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CDSCO analysis reveals prevalence of substandard drugs in India

By Zachary Brennan , 11-Mar-2014
Last updated on 11-Mar-2014 at 14:37 GMT2014-03-11T14:37:08Z

CDSCO analysis reveals prevalence of substandard drugs in India

Nearly a quarter of drugs made in Jammu & Kashmir and 10% of those produced in Himachal Pradesh are substandard according to new testing data published by CDSCO. 

Last week the Central Drugs Standards Control Organization of India offered a first look at its analysis of drug samples taken from facilities located at various manufacturing hub/clusters/locations falling under jurisdiction of CDSCO zonal and sub-zonal offices. 

The samples were collected and tested for their quality at the Drugs Testing Laboratories of CDSCO from the month of December 2012.

Uttar Pradesh, Madhya Pradesh and the ‘South Zone’ were the only regions to have no sub-quality drugs, though the sample sizes were all below 200.

As far as the worst regions, 17% (27/156) of drugs tested in Jammu & Kashmir were found to be not of standard quality, while 7% (7/97) were to be not of standard quality in Himachal Pradesh. Four percent of all drugs (7/161) tested in the ‘West Zone’ were found to be substandard.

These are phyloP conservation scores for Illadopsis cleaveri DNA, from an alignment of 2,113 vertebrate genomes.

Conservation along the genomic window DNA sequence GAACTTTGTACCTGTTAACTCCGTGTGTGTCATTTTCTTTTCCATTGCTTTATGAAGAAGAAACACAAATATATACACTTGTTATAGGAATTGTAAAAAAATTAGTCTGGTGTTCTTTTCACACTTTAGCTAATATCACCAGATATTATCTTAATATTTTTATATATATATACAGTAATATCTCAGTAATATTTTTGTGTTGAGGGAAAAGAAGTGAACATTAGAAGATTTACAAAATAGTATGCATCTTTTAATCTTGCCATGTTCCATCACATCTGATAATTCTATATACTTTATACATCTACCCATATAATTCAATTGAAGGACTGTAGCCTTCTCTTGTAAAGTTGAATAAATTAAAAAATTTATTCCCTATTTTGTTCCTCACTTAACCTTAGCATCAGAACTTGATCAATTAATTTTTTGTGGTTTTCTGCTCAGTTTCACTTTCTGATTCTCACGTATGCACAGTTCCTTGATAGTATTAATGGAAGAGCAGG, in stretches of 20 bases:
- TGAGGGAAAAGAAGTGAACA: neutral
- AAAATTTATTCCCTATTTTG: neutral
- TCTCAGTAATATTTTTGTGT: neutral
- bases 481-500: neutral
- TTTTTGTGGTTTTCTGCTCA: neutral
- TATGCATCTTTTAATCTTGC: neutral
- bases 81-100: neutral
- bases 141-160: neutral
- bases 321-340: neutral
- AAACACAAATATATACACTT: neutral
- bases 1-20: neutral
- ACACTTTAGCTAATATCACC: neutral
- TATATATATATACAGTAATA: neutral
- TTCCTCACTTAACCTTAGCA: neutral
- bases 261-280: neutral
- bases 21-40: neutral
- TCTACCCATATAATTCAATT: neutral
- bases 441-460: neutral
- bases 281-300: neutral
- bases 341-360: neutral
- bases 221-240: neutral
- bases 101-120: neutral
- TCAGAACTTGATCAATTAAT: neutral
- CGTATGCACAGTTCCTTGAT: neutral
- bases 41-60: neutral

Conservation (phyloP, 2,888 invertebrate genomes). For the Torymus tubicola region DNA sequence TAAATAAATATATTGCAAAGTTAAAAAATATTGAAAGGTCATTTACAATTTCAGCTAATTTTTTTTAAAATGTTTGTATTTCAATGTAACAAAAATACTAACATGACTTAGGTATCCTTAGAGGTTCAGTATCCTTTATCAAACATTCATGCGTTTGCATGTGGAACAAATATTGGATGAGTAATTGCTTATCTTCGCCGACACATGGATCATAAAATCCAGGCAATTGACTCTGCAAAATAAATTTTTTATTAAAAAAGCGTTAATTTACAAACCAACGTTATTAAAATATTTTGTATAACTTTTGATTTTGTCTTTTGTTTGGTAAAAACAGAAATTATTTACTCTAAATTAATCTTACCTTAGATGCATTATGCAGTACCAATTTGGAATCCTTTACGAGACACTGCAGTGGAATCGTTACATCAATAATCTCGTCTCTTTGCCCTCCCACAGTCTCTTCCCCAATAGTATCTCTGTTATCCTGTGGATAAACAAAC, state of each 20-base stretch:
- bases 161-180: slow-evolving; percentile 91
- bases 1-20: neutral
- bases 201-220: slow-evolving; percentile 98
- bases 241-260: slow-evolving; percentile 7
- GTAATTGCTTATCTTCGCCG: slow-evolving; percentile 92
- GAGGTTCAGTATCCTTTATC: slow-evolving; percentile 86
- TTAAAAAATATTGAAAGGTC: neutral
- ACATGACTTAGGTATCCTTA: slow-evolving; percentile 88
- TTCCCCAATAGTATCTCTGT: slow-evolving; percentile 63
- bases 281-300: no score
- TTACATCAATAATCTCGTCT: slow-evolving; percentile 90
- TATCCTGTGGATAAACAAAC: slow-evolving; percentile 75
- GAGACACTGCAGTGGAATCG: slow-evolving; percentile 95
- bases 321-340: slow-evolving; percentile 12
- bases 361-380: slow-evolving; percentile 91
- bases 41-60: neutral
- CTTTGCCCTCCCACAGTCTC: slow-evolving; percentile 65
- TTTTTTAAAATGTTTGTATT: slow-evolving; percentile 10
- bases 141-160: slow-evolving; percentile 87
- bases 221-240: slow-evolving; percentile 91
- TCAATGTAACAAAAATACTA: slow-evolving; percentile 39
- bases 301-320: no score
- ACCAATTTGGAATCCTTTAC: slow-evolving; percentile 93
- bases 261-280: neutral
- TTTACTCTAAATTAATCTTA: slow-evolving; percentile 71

Bangalore should perhaps stand as an example of a region where quality remains high, with just 0.6% (2/294) of drugs found to be substandard there. Hyderabad, which In-Pharmatechnologist.com visited in October , only had 1/70 found to be substandard.

Sampling bias?

The CDSCO findings are likely to be representative according to Roger Bate of conservative policy think tank the American Enterprise Institute, who told in-Pharmatechnologist.com “I think the data are probably fairly accurate, if a bit low on the substandard side,”

However, Bate told us that: “I wouldn’t be surprised if in some of the locations the samplings are biased by the providers of the drugs knowing who was doing the sampling” adding that “I have evidence this was the case historically, but no evidence this time.

The figures remain preliminary for a number of regions where samples were collected but not yet tested for quality.

For the concerning regions, state drugs controllers were informed to stop the further distribution of drugs in the market and to take action against manufacturers under Drugs & Cosmetic Act.

Joint surprise checks were also conducted with state drugs controllers to check the quality of drugs on a monthly basis.  Samples were drawn from government hospitals, retail & wholesaler dealers from April 2013.

Perhaps the data say less than the release that comes with them, which is that they found no fakes/spurious meds,” Bate added. “I’d say they stress this because they think that that is what US is most interested in.”

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